One such detainee is Ravil Kamilevitch Mingazov, and his story is odd. Trained as a professional dancer, he was in Russia's military ballet troop, did passport control at the Mongolian border and managed military food operations. But somehow Mingazov ended up in Pakistan where he was picked up by American authorities about 14 years ago. He is now seeking release and his story is interesting, revealing just how hard these cases are to decide.

Hurricane Sandy Fraudster Owes NY Almost $90K

When tragedy strikes it's not nice to second-guess alleged victims and ask if they really need help. But afterward, if it becomes apparent that a person was not deserving of the emergency assistance they received, the state will make them pay.

That is what happened to a Queens, New York woman who claimed that she was a Hurricane Sandy victim and lived in hotels on the state's dime. She also took food money from the American Red Cross, which she spent on clothes. Caterina Curatolo, 51, this week pled guilty to filing false reports and collecting nearly $90,000 in benefits intended for Hurricane Sandy victims. She was placed on probation and ordered to pay restitution.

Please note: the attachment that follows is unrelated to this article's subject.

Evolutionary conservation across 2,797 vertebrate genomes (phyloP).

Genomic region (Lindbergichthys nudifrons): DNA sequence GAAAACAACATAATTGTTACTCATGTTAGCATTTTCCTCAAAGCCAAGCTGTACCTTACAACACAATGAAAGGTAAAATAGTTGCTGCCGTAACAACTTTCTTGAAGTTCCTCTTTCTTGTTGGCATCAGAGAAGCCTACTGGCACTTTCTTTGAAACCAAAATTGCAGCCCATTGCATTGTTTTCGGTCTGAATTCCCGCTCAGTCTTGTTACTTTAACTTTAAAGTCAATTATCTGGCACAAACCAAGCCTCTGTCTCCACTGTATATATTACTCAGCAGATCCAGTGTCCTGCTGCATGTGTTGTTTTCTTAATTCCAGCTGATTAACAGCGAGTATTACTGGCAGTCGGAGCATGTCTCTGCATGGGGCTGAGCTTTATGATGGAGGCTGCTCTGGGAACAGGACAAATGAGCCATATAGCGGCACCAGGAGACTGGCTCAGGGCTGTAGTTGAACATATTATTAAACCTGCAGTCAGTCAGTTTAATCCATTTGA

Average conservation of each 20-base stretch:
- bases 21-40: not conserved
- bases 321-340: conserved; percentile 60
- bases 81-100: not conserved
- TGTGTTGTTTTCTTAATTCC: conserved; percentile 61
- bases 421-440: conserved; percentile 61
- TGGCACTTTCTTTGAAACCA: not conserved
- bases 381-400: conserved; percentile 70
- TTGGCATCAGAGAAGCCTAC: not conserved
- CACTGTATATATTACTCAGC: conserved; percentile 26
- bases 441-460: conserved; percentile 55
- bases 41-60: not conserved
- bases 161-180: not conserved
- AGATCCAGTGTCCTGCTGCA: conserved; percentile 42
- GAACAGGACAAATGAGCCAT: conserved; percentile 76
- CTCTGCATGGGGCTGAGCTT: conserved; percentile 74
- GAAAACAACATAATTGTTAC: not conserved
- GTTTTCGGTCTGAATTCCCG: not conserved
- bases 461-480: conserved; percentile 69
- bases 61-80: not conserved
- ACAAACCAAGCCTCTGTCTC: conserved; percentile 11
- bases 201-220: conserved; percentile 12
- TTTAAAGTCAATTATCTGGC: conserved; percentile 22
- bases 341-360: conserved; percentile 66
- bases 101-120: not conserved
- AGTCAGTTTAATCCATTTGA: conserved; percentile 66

Mustache Matters: Bearded Valedictorian Barred from Graduation

With the bearded hipster so ubiquitous, few would have expected this, but facial hair is under attack. More precisely, a mustachioed valedictorian was barred from attending his high school graduation in Amite, Louisiana this past weekend due to his facial hair.

Jones has a 4.0 grade point average and will be attending college next year on academic and sports scholarships, reports the Huffington Post. But he did not walk in his graduation and was asked to turn over his cap and gown.

Filing Taxes From Coachella's Post Office

Coachella is an annual music festival in the California desert that draws stars of all stripes -- from pop goddesses like Katy Perry and Taylor Swift to Victoria's Secret Angels. So you might imagine that people who attend are too cool to worry about taxes, or so rich that someone else has to manage all that wealth.

You'd be wrong. In fact, it turns out some of the festival's attendees tried to mail their taxes from a makeshift post office on the grounds. There were at least ten such attempts on the first day of Coachella, reports the San Jose Mercury News. The local post-master wants everyone to know that it's not happening. "No, I can't 'just take it,'" Megan Hampton said. "How do they have their taxes here? I don't know."